14-FEB-2018, Lake Union, Seattle – A mainsheet traveler adjusts where the mainsheet connects to the boat.
The mainsheet is the line (rope) that pulls the main sail towards the center of the boat. (It also places some downforce on the sail, specifically on the boom, but that is really a side effect.)
When CaroBabbo was originally sold the mainsheet connected to an eye in the center of the cockpit table. The problem with this is that when sailing very close to the wind, the boom should be very close to, or on the centerline of the boat. To make the boom come to the center line of the boat the attachment point of the mainsheet has to be past the centerline of the boat. The problem is that the attachment point must always be to windward.
The way this is conventionally done is to place the attachment point on a track so that it may move from side to side along the track. The track and the movable attachment point, called a car, are referred to as the traveler.
Depending on the size of the boat, and the budget, different techniques are used to reduce the friction of the car on the track and to stop the car at one place or another on the track.
Some travelers use nothing at all, other than, perhaps, some grease.
To position the car, it was once common to have individual stops at various places on the track. This is still common on foresail tracks. Most travelers, and some foresail tracks use lines attached to the car to move the car and hold it in position.
To reduce the friction on the car the current technology is recirculating ball bearings. The bearings work like traditional ball bearings but also circulate around a track inside the car so that not all of the ball bearings are in use at one time. I can think of ways that this might be more advantageous than the typical way we think of ball bearings, but I would just be guessing.
The traveler I’m replacing is noteworthy for a few things. Sometime in the not-too-distant past, though it may have been as long ago as 2016, ball bearings started appearing in the cockpit. I knew instantly what they were. And then, last summer, one of the steel wheels that the ball bearings were in broke in half.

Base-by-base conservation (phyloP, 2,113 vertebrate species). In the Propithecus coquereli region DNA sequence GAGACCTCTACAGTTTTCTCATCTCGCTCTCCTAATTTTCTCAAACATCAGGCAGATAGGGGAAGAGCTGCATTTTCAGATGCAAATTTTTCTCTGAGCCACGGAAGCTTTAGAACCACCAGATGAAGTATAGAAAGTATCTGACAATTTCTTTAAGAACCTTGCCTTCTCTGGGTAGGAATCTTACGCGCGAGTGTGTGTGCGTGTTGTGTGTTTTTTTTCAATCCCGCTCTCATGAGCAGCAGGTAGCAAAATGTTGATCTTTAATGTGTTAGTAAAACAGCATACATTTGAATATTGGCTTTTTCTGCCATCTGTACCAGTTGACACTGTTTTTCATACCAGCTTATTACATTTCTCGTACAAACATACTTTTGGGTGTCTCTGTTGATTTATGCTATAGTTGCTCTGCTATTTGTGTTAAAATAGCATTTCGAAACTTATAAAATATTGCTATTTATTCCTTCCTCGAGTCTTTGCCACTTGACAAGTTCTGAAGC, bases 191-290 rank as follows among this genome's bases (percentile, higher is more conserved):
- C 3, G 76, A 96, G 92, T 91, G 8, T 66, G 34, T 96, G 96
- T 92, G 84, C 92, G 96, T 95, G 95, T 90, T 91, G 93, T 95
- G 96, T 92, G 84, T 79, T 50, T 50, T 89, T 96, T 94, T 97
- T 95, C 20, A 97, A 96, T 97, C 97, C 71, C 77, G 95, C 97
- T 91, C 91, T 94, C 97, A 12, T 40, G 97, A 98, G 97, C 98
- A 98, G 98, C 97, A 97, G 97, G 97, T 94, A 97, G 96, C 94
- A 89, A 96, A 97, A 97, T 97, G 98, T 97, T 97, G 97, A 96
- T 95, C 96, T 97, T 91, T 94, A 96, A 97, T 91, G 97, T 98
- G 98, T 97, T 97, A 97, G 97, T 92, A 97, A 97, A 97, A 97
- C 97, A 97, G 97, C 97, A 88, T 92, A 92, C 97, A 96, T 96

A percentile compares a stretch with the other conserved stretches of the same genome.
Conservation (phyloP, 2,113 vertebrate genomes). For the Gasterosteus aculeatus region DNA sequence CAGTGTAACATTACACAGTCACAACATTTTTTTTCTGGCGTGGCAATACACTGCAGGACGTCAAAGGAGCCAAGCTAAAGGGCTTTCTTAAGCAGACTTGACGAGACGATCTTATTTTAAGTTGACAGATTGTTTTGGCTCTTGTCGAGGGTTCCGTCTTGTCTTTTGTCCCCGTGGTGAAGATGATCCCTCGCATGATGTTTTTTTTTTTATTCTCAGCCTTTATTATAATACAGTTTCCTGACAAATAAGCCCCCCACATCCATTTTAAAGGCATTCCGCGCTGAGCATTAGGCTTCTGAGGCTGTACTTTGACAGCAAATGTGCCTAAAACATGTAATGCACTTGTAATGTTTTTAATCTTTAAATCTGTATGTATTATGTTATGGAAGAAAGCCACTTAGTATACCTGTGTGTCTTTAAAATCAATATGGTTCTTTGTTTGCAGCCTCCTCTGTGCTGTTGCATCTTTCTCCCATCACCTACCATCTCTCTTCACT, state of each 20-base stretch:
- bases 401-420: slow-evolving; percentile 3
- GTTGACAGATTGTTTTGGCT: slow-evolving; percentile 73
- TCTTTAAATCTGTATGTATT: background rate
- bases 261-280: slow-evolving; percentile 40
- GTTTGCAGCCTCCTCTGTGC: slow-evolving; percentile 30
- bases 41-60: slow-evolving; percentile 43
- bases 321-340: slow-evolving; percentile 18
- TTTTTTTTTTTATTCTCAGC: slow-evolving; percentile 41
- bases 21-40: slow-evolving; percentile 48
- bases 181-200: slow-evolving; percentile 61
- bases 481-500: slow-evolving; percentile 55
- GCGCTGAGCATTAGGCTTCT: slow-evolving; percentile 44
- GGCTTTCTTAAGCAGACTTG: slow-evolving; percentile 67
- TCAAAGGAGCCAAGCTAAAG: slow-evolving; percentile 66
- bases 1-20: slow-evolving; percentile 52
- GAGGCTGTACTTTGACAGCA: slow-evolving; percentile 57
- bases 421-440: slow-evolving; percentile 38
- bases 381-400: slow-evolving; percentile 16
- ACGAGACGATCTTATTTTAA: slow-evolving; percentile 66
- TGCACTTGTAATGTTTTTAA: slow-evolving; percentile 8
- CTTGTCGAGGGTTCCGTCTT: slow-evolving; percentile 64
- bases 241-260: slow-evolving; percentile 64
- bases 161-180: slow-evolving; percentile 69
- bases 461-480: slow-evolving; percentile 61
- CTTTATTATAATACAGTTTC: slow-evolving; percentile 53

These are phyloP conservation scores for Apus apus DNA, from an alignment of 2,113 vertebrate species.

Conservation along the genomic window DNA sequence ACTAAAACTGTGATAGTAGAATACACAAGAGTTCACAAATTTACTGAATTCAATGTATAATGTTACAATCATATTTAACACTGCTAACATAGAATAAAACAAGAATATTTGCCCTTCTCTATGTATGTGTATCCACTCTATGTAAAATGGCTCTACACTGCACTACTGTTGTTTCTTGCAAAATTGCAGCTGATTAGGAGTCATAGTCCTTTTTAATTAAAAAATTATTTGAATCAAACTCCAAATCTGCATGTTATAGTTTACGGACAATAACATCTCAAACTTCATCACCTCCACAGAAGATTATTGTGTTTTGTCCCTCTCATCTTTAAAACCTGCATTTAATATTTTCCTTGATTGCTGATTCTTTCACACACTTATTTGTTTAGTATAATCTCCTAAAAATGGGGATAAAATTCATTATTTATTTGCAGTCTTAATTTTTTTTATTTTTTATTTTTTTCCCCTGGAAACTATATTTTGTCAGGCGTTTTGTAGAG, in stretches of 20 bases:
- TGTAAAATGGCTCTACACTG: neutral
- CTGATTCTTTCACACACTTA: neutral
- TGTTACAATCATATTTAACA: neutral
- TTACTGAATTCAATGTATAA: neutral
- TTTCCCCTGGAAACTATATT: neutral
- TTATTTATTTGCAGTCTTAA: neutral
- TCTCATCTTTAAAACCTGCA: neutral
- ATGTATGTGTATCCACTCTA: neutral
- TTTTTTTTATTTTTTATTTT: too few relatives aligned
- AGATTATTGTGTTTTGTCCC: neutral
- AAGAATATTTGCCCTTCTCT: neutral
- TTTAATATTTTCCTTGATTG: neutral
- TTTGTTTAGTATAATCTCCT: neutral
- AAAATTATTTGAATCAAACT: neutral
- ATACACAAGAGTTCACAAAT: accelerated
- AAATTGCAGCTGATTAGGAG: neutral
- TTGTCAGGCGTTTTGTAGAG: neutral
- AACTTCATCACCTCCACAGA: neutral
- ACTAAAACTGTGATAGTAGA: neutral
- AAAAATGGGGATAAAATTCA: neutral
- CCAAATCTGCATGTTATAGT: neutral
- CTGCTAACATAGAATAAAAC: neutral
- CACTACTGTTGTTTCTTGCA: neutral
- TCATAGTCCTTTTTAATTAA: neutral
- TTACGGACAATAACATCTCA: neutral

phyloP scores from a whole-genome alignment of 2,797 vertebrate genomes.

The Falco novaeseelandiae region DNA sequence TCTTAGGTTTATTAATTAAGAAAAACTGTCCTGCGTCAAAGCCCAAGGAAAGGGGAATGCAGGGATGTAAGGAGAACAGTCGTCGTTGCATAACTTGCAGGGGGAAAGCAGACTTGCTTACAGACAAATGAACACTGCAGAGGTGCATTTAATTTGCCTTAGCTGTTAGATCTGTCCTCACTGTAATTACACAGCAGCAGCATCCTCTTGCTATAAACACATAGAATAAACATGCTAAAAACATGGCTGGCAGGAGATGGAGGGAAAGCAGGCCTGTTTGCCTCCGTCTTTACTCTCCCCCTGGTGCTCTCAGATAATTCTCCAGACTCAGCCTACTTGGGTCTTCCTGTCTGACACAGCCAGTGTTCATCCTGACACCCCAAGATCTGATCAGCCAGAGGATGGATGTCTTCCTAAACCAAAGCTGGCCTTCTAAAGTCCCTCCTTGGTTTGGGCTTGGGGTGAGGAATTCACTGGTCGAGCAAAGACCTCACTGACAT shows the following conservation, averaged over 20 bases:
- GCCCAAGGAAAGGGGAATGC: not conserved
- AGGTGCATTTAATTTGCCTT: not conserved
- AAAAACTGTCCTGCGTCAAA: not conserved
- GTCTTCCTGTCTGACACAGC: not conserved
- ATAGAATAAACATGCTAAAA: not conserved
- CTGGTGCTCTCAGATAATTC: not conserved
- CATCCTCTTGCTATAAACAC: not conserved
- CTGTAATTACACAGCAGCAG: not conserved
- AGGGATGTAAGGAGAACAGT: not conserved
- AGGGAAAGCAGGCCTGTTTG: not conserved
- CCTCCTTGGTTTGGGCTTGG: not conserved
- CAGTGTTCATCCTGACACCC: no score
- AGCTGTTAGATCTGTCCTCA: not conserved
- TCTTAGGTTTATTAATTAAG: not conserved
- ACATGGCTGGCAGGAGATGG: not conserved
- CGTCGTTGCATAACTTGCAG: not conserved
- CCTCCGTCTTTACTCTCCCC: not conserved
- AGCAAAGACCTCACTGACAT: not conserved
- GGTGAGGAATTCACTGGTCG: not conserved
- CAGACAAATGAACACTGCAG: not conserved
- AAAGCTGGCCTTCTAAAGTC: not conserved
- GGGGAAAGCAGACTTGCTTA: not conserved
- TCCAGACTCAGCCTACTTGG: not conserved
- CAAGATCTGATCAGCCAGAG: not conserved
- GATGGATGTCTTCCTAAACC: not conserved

That original car used four wheels, with ball bearings inside the wheels, rather than ball bearings directly against the track. How old was the traveler? My guess, based on who had ever seen one before, would be late 70s early 80s.
At each end of the track is a stop to keep the car from running off the end. Each stop has a sheave (pulley) to drag the car along the track. The entire force of the mainsail is generally pushing the car in the opposite direction.
As installed, there was no mechanical advantage (1:1): timing and muscle move the car from one side to the other. Timing, because during a tack, there is no opposing pressure on the car. In fact, the pressure of the sail makes the car move to the proper side for the next tack, so that properly timed the line only plays a positioning role. When the timing is off, or an additional adjustment needs to be made, muscle is the answer.
The old traveler was noteworthy in how the stops at the end of the tracks were attached. The stops were actually off a much smaller track, a dinghy track actually; the flanges on the track were ground down so that the smaller stops could be attached.
Tracks come in standard lengths. 48 inches was the length that was longer than, but closest in size to our current track.
Tracks are generally cut to size and then stops are attached to each end with a machine screw from the stop into the track. This requires drilling a hole in the track and then tapping the hole. Tapping is the process of putting screw threads into a hole.